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Describe and evaluate one social psychological theory of aggression.

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Introduction

Psychology (essay) Describe and evaluate one social psychological theory of aggression. One of the most influential approaches to aggression is the social learning theory approach, put forward by Albert Bandura. According to this approach, most behaviour including aggressive behaviour is learned. Albert Bandura believed that aggression is learned through a process called behaviour modelling. He argued that individuals, especially children learn aggressive responses from observing others, either personality or through the media and environment. He stated that many individuals believed that aggression will produce reinforcements. These reinforcements can formulate into reduction of tension, gaining financial rewards, or gaining the praise of others. Bandura carried out a study on aggressive behaviour towards the Bobo doll. In the first stage of the study, children who had observed an adult model attack a Bobo doll were divided into three groups. Group 1 went straight into the playroom, Group 2 saw the model being rewarded for their aggression against the doll, while group 3 saw the adult model punished. ...read more.

Middle

He believed aggression reinforced by family members was the most prominent source of behaviour modelling. He stated that children use the same aggressive tactics that their parents illustrated when dealing with others. Children learn to act aggressive when they model their behaviour after violent acts of adults, especially family members. For example, a boy who witnesses his father repeatedly strike his mother will more than likely become an abusive parent and husband. Albert bandura believed that aggression must explain three aspects: First, how aggressive patterns of behaviour are developed; second, what provokes people to behave aggressively, and third, what determines whether they are going to continue to resort to an aggressive behaviour pattern on future occasions. He believed environmental experiences also had an influence on the social learning of violence in children. He reported that individuals that lived in high crime rate areas were more likely to act violently than those who lived in low crime areas. ...read more.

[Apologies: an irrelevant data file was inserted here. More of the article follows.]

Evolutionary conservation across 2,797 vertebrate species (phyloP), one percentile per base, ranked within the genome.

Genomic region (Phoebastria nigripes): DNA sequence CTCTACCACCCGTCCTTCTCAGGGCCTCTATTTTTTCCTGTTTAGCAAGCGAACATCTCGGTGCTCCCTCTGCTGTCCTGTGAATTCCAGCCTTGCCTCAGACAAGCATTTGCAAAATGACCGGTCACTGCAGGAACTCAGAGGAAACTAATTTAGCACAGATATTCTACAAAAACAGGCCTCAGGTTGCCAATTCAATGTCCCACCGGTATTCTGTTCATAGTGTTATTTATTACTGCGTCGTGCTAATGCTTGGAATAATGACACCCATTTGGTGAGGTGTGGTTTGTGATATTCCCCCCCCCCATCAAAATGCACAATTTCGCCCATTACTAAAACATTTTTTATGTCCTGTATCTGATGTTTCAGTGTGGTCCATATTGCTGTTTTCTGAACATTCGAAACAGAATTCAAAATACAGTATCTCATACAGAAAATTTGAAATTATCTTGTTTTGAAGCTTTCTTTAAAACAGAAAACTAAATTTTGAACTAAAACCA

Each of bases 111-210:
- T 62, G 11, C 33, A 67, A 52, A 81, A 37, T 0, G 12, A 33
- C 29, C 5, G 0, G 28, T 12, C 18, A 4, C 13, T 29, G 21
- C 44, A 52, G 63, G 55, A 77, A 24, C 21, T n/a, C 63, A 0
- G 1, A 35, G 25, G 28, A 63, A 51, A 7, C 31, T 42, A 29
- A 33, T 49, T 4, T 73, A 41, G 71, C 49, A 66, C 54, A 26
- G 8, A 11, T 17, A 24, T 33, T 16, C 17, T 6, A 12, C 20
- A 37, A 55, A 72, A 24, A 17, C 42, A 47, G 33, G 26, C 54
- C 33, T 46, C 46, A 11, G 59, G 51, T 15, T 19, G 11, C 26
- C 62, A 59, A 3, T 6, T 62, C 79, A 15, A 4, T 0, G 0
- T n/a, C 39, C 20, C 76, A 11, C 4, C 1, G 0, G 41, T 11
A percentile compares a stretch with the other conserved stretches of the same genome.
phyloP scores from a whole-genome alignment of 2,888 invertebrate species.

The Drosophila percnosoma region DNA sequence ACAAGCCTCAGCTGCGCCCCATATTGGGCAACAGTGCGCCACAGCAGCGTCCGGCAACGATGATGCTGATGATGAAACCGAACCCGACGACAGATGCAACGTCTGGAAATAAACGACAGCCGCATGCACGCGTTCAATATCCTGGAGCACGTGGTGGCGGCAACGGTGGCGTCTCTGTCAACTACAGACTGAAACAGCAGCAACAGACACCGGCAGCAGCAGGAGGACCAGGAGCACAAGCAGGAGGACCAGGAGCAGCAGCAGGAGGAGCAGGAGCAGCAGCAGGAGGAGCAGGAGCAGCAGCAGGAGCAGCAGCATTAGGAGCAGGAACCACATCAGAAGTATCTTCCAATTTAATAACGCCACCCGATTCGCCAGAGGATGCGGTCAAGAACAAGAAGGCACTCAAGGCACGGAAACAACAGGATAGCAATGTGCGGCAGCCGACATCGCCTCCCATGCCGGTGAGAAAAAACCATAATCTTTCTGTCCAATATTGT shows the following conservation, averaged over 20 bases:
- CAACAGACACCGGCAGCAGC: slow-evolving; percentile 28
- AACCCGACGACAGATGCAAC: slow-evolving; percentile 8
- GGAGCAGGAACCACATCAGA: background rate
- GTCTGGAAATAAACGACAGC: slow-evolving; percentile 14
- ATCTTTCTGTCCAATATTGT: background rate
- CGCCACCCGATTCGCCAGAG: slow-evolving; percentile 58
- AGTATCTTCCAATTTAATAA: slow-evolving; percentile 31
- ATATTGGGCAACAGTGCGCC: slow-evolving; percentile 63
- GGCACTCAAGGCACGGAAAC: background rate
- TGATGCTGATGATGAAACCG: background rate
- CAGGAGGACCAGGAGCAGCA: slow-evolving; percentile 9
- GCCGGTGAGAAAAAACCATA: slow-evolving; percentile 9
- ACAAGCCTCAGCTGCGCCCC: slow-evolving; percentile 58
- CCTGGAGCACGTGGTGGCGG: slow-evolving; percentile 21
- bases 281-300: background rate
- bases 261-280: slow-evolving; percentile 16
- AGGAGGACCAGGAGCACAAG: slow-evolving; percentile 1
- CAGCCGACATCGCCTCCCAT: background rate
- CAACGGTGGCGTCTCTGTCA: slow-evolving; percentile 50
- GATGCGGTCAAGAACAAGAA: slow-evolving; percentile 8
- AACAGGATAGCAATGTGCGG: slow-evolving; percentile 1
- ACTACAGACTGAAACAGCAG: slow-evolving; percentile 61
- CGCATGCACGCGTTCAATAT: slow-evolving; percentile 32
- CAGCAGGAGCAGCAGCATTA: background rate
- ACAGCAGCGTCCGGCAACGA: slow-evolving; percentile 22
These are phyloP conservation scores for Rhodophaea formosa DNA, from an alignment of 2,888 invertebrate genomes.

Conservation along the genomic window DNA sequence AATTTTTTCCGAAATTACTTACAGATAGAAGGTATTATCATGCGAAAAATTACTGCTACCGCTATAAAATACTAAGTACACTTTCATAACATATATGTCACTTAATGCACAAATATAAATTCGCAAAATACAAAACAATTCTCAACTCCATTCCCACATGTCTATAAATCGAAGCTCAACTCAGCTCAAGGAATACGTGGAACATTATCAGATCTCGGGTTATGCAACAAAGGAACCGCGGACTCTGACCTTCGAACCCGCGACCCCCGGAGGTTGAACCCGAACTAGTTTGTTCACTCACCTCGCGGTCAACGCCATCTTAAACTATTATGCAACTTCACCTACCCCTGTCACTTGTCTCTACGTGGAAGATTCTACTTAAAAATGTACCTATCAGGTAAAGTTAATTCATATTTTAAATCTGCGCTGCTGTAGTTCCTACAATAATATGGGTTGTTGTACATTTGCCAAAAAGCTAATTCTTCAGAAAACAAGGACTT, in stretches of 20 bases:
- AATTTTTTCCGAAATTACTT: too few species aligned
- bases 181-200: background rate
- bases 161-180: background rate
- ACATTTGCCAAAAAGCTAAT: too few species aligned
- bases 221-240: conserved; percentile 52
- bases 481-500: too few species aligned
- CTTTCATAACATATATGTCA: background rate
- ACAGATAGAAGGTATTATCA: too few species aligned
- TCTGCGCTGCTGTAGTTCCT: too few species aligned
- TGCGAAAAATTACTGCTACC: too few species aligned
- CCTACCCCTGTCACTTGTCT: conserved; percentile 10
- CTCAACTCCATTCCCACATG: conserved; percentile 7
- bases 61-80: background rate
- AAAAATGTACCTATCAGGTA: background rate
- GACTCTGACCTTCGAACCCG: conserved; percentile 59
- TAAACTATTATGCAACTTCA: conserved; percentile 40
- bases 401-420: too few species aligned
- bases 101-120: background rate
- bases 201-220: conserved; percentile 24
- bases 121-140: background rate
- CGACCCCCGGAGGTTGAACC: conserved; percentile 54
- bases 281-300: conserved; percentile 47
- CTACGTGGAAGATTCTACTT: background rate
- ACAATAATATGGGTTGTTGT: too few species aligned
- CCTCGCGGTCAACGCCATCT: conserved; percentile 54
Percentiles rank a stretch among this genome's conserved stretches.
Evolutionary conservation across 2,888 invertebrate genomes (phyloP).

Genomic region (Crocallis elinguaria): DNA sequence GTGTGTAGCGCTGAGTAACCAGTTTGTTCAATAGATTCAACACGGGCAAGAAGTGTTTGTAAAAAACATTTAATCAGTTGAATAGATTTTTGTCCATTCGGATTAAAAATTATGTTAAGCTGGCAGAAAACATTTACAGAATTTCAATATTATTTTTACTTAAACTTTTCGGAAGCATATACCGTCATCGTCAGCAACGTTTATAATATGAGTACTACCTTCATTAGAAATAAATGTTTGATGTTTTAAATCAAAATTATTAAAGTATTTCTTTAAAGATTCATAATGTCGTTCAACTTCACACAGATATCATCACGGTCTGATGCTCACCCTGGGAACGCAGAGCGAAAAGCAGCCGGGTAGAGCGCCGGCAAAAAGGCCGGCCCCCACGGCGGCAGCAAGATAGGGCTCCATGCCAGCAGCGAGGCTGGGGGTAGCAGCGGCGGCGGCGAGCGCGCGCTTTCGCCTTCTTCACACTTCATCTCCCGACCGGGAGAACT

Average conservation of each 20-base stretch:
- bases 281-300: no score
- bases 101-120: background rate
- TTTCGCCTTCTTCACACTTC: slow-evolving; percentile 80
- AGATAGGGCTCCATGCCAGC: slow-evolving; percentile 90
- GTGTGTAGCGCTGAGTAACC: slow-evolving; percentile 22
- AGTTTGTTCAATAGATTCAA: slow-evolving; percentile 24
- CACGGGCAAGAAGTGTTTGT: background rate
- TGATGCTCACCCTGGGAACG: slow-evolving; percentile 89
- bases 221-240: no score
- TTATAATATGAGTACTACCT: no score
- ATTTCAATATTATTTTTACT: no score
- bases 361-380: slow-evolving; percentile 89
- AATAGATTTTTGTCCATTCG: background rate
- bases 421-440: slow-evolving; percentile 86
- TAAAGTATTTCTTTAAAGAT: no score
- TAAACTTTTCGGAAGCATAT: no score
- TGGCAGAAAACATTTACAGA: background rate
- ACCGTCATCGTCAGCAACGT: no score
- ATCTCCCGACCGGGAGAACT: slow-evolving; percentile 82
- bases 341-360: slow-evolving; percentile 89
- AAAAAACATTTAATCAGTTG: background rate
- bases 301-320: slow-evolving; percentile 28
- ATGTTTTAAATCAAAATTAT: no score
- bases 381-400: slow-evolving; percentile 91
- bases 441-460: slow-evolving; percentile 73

Conclusion

Bandura consistently failed to distinguish between real aggression and play fighting, and it is likely that much of the aggressive behaviour observed by Bandura was only play fighting. This social learning theory can also account for the lack of consistency in people's aggressive behaviour. If someone is assertive and domineering at home but gentle and submissive at work, it means they are reinforced differently in the two situations. They have learned to behave differently in the two situations because assertiveness brings rewards in one context but not in the other. Also if violence is learned, then exposure to successfully aggressive models may lead people to imitate them. Aggression can therefore, be passed across generations, as each new generation observes and imitates what it perceives to be appropriate and successful behaviours of the preceding generation. Bandura's approach is limited in area. Aggressive behaviour does not depend only on observational learning. People's internal emotional state, their interpretation of the current situation, and their personality are other important factors that need to be taken into account. ...read more.

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